Saudis should get 'a few more days' to investigate journalist's disappearance: Pompeo

Saudi journalist Global Opinions columnist for the Washington Post and former editor-in-chief of Al Arab News Channel Jamal Khashoggi offers remarks during POMED's

Dutch finance minister cancels visit to Saudi investment conference

Published reports are now connecting the Saudi royal family to the suspects in the disappearance of Washington Post columnist Jamal Khashoggi.

Sources told CNN that a group of Saudi men whom Turkish officials believe are connected to Khashoggi's apparent killing were led by a high-ranking intelligence officer, with one source saying he was close to the inner circle of the kingdom's Crown Prince Mohammed bin Salman.

In the introduction to Khashoggi's column - which was accompanied by a photo of the smiling writer - the Post's Global Opinions editor Karen Attiah said the newspaper held off on publishing it in the hopes that he would return.

"I wouldn't read too much into canceling the trip", said Thomas Wright, director of the Center on the United States and Europe at the Brookings Institution."It's not a sign that they're getting tough - going to this event is more hassle than it's worth and it's a good way of acting tough when they're not actually being tough".

In a sorrowful note atop the column, Khashoggi's editor explained why the Post chose to publish the column Wednesday, almost three weeks after his disappearance.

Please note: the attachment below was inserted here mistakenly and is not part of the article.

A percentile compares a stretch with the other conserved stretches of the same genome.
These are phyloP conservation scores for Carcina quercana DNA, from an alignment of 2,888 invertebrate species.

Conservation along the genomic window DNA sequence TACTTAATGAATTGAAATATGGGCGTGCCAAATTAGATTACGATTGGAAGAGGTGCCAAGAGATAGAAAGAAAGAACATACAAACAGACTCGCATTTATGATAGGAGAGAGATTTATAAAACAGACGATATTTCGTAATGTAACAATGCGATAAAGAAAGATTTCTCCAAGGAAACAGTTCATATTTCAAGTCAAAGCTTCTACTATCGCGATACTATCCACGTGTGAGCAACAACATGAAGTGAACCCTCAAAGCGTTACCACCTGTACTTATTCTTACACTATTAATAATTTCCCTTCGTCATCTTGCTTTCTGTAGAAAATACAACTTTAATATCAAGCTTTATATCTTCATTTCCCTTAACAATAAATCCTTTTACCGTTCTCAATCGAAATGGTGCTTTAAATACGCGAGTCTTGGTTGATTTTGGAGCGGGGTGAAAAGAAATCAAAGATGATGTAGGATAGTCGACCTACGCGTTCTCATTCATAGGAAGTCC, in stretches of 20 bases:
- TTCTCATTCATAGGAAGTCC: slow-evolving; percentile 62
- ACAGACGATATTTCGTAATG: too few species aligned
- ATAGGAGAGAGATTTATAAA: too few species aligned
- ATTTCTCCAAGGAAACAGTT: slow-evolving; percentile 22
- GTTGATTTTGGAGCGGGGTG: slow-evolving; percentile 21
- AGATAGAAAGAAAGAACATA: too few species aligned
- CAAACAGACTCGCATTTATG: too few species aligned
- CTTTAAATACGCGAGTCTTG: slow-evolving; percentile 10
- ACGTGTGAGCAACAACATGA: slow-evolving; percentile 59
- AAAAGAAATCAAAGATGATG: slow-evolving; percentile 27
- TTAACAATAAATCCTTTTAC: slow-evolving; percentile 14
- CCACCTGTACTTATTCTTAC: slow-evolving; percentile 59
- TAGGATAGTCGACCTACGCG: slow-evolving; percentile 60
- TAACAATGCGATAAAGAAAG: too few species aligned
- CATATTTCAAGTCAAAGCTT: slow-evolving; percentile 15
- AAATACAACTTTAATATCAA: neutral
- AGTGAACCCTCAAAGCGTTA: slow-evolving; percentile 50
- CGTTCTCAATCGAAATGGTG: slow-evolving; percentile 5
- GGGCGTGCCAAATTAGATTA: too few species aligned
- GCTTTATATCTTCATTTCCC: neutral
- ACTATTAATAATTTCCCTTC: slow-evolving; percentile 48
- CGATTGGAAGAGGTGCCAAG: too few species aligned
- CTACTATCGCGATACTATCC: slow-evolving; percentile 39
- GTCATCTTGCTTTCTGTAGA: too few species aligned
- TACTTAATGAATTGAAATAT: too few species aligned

US Treasury Secretary Steve Mnuchin is the latest high-profile figure to drop out from a Saudi investment conference scheduled for next week in Riyadh, as pressure continues to mount on Saudi leaders to explain what happened to prominent journalist Jamal Khashoggi.

Turkish authorities say Khashoggi was killed October 2 during a visit to the Saudi consulate in Istanbul to obtain a document required to get married. He admitted he had learned little from the Saudi royals about what had happened to Khashoggi, who entered the Saudi consulate on October 2 and never left. The Washington Post reported that Turkey had informed USA officials about audio and video recordings suggesting that the journalist had been murdered in the Saudi Consulate.

"We'll find out, we'll get down to the bottom of it", Trump said of the Saudi investigation.




The paper said a Saudi team immediately grabbed the journalist after he entered the consulate, cutting off his fingers and later decapitating him. Flying back home, Pompeo remained positive about an ongoing Saudi probe into Khashoggi's disappearance, but stressed answers need to come soon.

Middle East experts said the timing of the transfer likely sent a clear message to the Trump administration. "I'm not sure yet that it exists, probably does, possibly does", he said of the audio or video evidence.

"The conditions have not yet been met for me to go to Riyadh", Le Maire told French television's Public Senat.

Reports in Turkish media give gruesome details of what are said to be his final minutes.

How the crown prince emerges from the crisis is a test of how the West will deal with Saudi Arabia in the future.

The New York Times had reported that Mutreb had travelled extensively with the Crown Prince, perhaps as a bodyguard.

"We encourage Turkish-Saudi collaboration and look forward to the Kingdom of Saudi Arabia conducting a thorough, credible, transparent, and prompt investigation, as announced".

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